Prime Bank and Other Related Bank Frauds

Prime Bank and Related Bank Fraud Litigation and FINRA Arbitration Attorney, Russell L. Forkey, Esq.

This is an investor alert relative to Prime Bank and other related bank frauds.  This information is being provided for educational purposes only.  It is not designed to be complete in all material respects.  Thus, it should not be relied upon as providing legal or investment advice.  If you have any questions relative to the content of this post, you should contact a qualified professional or the appropriate regulatory authorities.

Lured by the promise of astronomical profits and the chance to be part of an exclusive, international investing program, investors are once again falling prey to bogus "prime bank" scams. These fraudulent schemes involve the purported issuance, trading, or use of so-called "prime" bank, "prime" European bank or "prime" world bank financial instruments, or other "high yield investment programs" ("HYIP"s). The fraud artists who promote these schemes often use the word "prime" - or a synonymous phrase, such as "top fifty world banks" - to cloak their programs with an air of legitimacy. They seek to mislead investors by suggesting that well regarded and financially sound institutions participate in these bogus programs. But prime bank and other related schemes have no connection whatsoever to the world's leading financial institutions or to banks with the word "prime" in their names. The Securities and Exchange Commission and other federal and state agencies are continuing to warn investors about these scams.

How Prime Bank Frauds Works:

Prime bank programs often claim investors' funds will be used to purchase and trade "prime bank" financial instruments on clandestine overseas markets in order to generate huge returns in which the investor will share. However, neither these instruments, nor the markets on which they allegedly trade, exist. To give the scheme an air of legitimacy, the promoters distribute documents that appear complex, sophisticated and official. The sellers frequently tell potential investors that they have special access to programs that otherwise would be reserved for top financiers on Wall Street, or in London, Geneva or other world financial centers. Investors are also told that profits of 100% or more are possible with little risk.

Individuals and entities are targeted, including municipalities, charitable associations and other nonprofit organizations. The promoters of these schemes have demonstrated remarkable audacity, advertising in national newspapers, such as USA Today and the Wall Street Journal. Some promoters of these schemes avoid using the term "Prime Bank note," and tell prospective investors that their programs do not involve prime bank instruments in an effort to demonstrate that their programs are not fraudulent. Regardless of the terminology, the basic pitch - that the program involves trading in international financial instruments - remains the same, and investors should continue to be vigilant against such fraud.

Signs of Banking-Related
Investment Fraud:

Below are warning signs of prime bank or other fraudulent bank-related investment schemes.

  Excessive Guaranteed Returns:

These fraudulent investment pitches typically offer or guarantee spectacular returns of 20 to 200 percent monthly, absolutely risk free. Promises of unrealistic returns at no risk are hallmarks of prime bank fraud.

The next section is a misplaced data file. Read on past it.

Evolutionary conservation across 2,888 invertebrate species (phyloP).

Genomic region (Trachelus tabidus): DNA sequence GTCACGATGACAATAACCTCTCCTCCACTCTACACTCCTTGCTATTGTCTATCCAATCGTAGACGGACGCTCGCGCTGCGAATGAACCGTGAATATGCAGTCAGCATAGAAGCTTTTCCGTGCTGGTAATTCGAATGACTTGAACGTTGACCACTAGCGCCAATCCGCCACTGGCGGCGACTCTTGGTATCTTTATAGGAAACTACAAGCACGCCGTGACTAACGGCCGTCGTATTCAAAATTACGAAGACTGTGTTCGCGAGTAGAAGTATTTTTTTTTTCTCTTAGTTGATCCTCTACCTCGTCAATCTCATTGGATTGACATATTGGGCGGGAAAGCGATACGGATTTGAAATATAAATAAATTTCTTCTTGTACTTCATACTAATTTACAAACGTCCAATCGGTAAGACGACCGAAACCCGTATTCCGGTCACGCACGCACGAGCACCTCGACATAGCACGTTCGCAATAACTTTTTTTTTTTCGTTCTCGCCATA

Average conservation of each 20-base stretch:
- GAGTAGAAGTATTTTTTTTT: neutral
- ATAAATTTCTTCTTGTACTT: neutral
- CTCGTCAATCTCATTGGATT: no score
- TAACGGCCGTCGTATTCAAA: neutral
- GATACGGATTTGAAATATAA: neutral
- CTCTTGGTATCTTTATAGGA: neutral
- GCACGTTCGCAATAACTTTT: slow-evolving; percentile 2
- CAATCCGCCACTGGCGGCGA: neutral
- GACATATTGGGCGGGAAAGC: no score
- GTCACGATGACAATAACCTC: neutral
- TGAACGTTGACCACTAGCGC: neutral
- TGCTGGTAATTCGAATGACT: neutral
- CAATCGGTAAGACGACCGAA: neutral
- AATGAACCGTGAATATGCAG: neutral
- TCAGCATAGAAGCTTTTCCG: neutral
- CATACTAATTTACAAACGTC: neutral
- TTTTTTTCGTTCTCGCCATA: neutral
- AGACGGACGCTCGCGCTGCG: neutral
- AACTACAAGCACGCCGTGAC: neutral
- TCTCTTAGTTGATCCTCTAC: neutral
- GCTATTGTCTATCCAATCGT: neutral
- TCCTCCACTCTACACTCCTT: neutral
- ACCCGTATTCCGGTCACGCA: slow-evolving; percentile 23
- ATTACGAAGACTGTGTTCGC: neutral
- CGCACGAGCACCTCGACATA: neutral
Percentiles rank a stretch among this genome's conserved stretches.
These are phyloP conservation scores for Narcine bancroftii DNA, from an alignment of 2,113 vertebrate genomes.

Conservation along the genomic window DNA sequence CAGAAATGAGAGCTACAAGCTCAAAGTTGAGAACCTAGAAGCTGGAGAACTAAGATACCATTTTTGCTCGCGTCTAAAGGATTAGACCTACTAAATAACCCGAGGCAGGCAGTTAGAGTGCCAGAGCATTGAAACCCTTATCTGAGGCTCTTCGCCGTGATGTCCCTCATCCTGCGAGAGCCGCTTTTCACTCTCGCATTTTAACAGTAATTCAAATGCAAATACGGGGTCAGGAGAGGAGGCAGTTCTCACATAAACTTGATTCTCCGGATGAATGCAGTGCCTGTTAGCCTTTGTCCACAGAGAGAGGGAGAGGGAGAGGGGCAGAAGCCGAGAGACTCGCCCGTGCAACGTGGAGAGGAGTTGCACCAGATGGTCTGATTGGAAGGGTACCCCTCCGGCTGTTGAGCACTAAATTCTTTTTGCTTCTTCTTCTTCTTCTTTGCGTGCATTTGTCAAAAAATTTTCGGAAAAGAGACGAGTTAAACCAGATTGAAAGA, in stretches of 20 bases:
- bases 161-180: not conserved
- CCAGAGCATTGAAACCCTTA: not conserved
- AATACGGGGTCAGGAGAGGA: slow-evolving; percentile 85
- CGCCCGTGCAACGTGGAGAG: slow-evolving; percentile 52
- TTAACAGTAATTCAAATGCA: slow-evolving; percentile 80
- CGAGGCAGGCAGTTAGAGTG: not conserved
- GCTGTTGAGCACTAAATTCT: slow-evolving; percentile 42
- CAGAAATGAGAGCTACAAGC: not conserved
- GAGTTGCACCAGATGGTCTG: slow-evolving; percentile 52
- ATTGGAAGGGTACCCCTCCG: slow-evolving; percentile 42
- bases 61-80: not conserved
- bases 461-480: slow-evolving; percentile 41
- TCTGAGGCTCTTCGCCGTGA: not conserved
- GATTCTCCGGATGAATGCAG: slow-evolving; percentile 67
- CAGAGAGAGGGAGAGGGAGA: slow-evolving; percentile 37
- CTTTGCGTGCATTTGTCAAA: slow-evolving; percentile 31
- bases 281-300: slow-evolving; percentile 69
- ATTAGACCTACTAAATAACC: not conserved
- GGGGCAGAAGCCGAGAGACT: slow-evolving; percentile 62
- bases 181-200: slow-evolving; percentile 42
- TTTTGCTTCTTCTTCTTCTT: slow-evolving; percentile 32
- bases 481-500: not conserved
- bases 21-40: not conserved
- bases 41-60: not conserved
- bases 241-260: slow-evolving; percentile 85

Fictitious Financial Instruments:

Despite having credible-sounding names, the supposed "financial instruments" at the heart of any prime bank scheme simply do not exist. Exercise caution if you've been asked to invest in a debt obligation of the top 100 world banks, Medium Term Bank Notes or Debentures, Standby Letters of Credit, Bank Guarantees, an offshore trading program, a roll program, bank-issued debentures, a high yield investment program, or some variation on these descriptions. Promoters frequently claim that the offered financial instrument is issued, traded, guaranteed, or endorsed by the World Bank or the International Monetary Fund, Federal Reserve, Department of Treasury, or an international central bank.

Extreme Secrecy:

Promoters claim that transactions must be kept strictly confidential by all parties, making client references unavailable. They may characterize the transactions as the best-kept secret in the banking industry, and assert that, if asked, bank and regulatory officials would deny knowledge of such instruments. Investors may be asked to sign nondisclosure agreements.

Exclusive Opportunity:

Promoters frequently claim that investment opportunities of this type are by invitation only, available to only a handful of special customers, and historically reserved for the wealthy elite.

  Claims of Inordinate Complexity:

Investment pitches frequently are vague about who is involved in the transaction or where the money is going. Promoters may try to explain away this lack of specificity by stating that the financial instruments are too technical or complex for nonexperts to understand.

You should be especially watchful for prime-bank related schemes promoted over the Internet. Despite numerous SEC actions charging prime bank promoters with multiple violations of the federal securities laws, prime bank offerings continue to proliferate in cyberspace.

This happens more frequently then you can imagine.  At least once or twice a year, we are contacted about this type of situation.  The faster that you act, if you are exposed to this type of fraud, the greater your chance for potential recovery.